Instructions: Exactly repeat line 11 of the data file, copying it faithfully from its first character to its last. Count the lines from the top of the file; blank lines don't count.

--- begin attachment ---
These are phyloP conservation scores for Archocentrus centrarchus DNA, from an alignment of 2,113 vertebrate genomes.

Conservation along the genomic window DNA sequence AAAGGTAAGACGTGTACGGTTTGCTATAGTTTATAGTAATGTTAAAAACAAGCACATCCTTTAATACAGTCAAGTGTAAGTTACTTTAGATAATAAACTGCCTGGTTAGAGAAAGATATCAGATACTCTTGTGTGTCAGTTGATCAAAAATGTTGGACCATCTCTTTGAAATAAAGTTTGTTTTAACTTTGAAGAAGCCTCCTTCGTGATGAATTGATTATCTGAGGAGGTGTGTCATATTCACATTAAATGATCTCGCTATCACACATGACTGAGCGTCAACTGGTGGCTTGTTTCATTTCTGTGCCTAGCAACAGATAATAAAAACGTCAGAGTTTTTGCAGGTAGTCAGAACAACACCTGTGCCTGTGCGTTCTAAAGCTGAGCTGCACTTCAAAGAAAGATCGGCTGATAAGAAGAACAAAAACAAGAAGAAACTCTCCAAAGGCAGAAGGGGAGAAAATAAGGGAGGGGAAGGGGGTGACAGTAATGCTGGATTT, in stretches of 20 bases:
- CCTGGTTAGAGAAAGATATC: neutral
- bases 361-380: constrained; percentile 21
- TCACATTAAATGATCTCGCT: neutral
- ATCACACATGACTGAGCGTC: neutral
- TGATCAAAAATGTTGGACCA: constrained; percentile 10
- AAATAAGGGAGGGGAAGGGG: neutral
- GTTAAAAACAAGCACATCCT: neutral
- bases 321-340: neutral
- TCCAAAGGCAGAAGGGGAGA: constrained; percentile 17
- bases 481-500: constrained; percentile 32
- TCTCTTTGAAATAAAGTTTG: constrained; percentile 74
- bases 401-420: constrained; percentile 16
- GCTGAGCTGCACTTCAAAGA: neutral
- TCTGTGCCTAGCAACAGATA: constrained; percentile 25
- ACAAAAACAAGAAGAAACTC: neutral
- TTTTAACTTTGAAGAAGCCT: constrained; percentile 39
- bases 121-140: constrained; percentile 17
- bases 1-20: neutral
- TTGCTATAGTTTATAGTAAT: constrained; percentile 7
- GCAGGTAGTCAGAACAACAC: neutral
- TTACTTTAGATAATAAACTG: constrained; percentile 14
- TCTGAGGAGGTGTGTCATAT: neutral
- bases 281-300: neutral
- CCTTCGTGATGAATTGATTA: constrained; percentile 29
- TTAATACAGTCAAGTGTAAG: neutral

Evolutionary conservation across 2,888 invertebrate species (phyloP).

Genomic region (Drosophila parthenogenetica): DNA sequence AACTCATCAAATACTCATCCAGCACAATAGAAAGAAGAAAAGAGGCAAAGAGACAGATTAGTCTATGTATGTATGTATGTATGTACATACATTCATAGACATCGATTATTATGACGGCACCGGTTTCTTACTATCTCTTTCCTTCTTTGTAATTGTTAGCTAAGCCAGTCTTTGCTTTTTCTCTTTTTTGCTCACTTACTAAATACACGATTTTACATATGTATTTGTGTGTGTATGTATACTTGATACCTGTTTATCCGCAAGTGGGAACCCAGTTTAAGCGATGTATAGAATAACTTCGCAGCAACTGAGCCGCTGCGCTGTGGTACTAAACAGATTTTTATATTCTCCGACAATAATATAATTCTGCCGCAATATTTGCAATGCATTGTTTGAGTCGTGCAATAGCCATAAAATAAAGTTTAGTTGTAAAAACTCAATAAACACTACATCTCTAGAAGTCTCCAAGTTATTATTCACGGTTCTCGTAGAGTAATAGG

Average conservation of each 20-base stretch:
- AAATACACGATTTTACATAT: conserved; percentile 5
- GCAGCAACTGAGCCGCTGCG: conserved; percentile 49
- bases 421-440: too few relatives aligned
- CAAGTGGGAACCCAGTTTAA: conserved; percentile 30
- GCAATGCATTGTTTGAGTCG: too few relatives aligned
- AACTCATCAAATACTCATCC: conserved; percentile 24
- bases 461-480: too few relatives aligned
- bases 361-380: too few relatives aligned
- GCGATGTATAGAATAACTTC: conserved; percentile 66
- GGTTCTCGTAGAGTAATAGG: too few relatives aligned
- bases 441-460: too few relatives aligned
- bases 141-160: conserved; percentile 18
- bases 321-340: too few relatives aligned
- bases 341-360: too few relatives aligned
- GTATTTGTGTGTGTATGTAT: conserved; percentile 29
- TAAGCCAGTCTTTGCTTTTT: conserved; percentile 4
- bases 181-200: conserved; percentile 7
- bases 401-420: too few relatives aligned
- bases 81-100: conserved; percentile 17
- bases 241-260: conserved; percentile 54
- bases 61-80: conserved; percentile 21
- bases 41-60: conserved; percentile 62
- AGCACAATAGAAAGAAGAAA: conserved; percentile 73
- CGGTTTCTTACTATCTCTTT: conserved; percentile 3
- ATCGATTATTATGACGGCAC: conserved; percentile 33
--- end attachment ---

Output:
- TCCAAAGGCAGAAGGGGAGA: constrained; percentile 17